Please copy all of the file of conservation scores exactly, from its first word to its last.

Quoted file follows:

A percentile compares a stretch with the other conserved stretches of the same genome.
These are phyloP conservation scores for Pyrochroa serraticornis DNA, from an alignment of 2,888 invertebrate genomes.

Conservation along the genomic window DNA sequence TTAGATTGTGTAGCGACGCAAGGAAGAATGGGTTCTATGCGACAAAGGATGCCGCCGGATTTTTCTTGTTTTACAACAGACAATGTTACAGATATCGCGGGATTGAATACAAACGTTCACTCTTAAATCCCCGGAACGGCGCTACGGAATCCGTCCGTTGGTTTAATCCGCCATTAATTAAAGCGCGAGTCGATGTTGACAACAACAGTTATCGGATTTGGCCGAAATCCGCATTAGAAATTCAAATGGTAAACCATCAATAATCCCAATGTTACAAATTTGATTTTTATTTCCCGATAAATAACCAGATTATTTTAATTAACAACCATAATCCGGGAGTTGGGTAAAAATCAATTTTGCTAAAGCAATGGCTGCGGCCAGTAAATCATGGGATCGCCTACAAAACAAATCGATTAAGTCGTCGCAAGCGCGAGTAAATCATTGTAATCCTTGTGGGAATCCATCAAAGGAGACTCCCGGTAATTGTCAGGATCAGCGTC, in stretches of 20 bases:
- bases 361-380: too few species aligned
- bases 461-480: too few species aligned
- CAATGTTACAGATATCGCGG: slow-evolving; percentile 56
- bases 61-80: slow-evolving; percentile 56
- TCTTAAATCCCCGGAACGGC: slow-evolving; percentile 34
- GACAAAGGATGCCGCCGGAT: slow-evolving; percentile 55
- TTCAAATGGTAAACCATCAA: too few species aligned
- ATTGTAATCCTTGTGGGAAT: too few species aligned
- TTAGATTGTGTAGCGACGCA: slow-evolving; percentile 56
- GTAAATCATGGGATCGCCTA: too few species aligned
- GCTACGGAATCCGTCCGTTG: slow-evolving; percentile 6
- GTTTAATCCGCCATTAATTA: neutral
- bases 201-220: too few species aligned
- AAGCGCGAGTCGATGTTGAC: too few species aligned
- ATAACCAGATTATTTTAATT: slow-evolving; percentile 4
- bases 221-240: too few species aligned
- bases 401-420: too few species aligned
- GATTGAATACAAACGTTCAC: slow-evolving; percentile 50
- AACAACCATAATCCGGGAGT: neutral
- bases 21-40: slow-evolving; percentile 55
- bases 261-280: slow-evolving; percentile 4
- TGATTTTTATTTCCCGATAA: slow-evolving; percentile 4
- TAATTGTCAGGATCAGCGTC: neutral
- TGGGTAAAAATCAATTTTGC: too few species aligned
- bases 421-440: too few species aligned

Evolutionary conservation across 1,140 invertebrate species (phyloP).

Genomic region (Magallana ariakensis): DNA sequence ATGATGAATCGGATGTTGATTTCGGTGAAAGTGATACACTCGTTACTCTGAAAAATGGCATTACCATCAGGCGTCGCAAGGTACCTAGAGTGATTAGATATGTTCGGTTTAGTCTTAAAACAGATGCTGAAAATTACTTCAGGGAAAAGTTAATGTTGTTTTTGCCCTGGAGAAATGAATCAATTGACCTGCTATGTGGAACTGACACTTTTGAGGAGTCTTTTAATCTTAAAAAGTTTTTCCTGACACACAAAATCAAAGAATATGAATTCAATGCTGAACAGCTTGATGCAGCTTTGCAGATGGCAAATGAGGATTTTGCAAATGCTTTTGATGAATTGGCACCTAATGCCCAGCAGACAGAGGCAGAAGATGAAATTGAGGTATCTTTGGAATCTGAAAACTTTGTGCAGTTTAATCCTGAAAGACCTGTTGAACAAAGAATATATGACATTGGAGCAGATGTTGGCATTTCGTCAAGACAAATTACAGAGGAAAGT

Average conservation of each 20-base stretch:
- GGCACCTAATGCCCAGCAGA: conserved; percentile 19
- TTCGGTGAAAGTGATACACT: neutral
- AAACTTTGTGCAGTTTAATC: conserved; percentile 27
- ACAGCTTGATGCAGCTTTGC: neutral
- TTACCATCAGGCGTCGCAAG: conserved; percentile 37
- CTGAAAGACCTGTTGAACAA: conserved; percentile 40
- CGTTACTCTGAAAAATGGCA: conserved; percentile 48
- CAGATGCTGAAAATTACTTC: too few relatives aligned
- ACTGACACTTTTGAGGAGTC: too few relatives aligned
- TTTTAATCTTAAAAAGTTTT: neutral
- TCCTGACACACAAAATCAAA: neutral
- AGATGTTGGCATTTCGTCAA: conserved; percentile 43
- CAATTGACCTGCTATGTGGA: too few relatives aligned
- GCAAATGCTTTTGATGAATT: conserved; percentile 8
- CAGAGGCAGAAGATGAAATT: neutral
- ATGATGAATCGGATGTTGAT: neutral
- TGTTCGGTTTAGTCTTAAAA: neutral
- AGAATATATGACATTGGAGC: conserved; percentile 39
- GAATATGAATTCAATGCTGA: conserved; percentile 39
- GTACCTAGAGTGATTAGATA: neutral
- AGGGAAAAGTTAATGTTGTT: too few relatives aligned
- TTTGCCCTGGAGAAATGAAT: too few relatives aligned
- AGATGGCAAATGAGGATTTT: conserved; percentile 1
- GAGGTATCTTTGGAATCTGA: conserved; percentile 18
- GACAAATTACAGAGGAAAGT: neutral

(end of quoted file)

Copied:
A percentile compares a stretch with the other conserved stretches of the same genome.
These are phyloP conservation scores for Pyrochroa serraticornis DNA, from an alignment of 2,888 invertebrate genomes.

Conservation along the genomic window DNA sequence TTAGATTGTGTAGCGACGCAAGGAAGAATGGGTTCTATGCGACAAAGGATGCCGCCGGATTTTTCTTGTTTTACAACAGACAATGTTACAGATATCGCGGGATTGAATACAAACGTTCACTCTTAAATCCCCGGAACGGCGCTACGGAATCCGTCCGTTGGTTTAATCCGCCATTAATTAAAGCGCGAGTCGATGTTGACAACAACAGTTATCGGATTTGGCCGAAATCCGCATTAGAAATTCAAATGGTAAACCATCAATAATCCCAATGTTACAAATTTGATTTTTATTTCCCGATAAATAACCAGATTATTTTAATTAACAACCATAATCCGGGAGTTGGGTAAAAATCAATTTTGCTAAAGCAATGGCTGCGGCCAGTAAATCATGGGATCGCCTACAAAACAAATCGATTAAGTCGTCGCAAGCGCGAGTAAATCATTGTAATCCTTGTGGGAATCCATCAAAGGAGACTCCCGGTAATTGTCAGGATCAGCGTC, in stretches of 20 bases:
- bases 361-380: too few species aligned
- bases 461-480: too few species aligned
- CAATGTTACAGATATCGCGG: slow-evolving; percentile 56
- bases 61-80: slow-evolving; percentile 56
- TCTTAAATCCCCGGAACGGC: slow-evolving; percentile 34
- GACAAAGGATGCCGCCGGAT: slow-evolving; percentile 55
- TTCAAATGGTAAACCATCAA: too few species aligned
- ATTGTAATCCTTGTGGGAAT: too few species aligned
- TTAGATTGTGTAGCGACGCA: slow-evolving; percentile 56
- GTAAATCATGGGATCGCCTA: too few species aligned
- GCTACGGAATCCGTCCGTTG: slow-evolving; percentile 6
- GTTTAATCCGCCATTAATTA: neutral
- bases 201-220: too few species aligned
- AAGCGCGAGTCGATGTTGAC: too few species aligned
- ATAACCAGATTATTTTAATT: slow-evolving; percentile 4
- bases 221-240: too few species aligned
- bases 401-420: too few species aligned
- GATTGAATACAAACGTTCAC: slow-evolving; percentile 50
- AACAACCATAATCCGGGAGT: neutral
- bases 21-40: slow-evolving; percentile 55
- bases 261-280: slow-evolving; percentile 4
- TGATTTTTATTTCCCGATAA: slow-evolving; percentile 4
- TAATTGTCAGGATCAGCGTC: neutral
- TGGGTAAAAATCAATTTTGC: too few species aligned
- bases 421-440: too few species aligned

Evolutionary conservation across 1,140 invertebrate species (phyloP).

Genomic region (Magallana ariakensis): DNA sequence ATGATGAATCGGATGTTGATTTCGGTGAAAGTGATACACTCGTTACTCTGAAAAATGGCATTACCATCAGGCGTCGCAAGGTACCTAGAGTGATTAGATATGTTCGGTTTAGTCTTAAAACAGATGCTGAAAATTACTTCAGGGAAAAGTTAATGTTGTTTTTGCCCTGGAGAAATGAATCAATTGACCTGCTATGTGGAACTGACACTTTTGAGGAGTCTTTTAATCTTAAAAAGTTTTTCCTGACACACAAAATCAAAGAATATGAATTCAATGCTGAACAGCTTGATGCAGCTTTGCAGATGGCAAATGAGGATTTTGCAAATGCTTTTGATGAATTGGCACCTAATGCCCAGCAGACAGAGGCAGAAGATGAAATTGAGGTATCTTTGGAATCTGAAAACTTTGTGCAGTTTAATCCTGAAAGACCTGTTGAACAAAGAATATATGACATTGGAGCAGATGTTGGCATTTCGTCAAGACAAATTACAGAGGAAAGT

Average conservation of each 20-base stretch:
- GGCACCTAATGCCCAGCAGA: conserved; percentile 19
- TTCGGTGAAAGTGATACACT: neutral
- AAACTTTGTGCAGTTTAATC: conserved; percentile 27
- ACAGCTTGATGCAGCTTTGC: neutral
- TTACCATCAGGCGTCGCAAG: conserved; percentile 37
- CTGAAAGACCTGTTGAACAA: conserved; percentile 40
- CGTTACTCTGAAAAATGGCA: conserved; percentile 48
- CAGATGCTGAAAATTACTTC: too few relatives aligned
- ACTGACACTTTTGAGGAGTC: too few relatives aligned
- TTTTAATCTTAAAAAGTTTT: neutral
- TCCTGACACACAAAATCAAA: neutral
- AGATGTTGGCATTTCGTCAA: conserved; percentile 43
- CAATTGACCTGCTATGTGGA: too few relatives aligned
- GCAAATGCTTTTGATGAATT: conserved; percentile 8
- CAGAGGCAGAAGATGAAATT: neutral
- ATGATGAATCGGATGTTGAT: neutral
- TGTTCGGTTTAGTCTTAAAA: neutral
- AGAATATATGACATTGGAGC: conserved; percentile 39
- GAATATGAATTCAATGCTGA: conserved; percentile 39
- GTACCTAGAGTGATTAGATA: neutral
- AGGGAAAAGTTAATGTTGTT: too few relatives aligned
- TTTGCCCTGGAGAAATGAAT: too few relatives aligned
- AGATGGCAAATGAGGATTTT: conserved; percentile 1
- GAGGTATCTTTGGAATCTGA: conserved; percentile 18
- GACAAATTACAGAGGAAAGT: neutral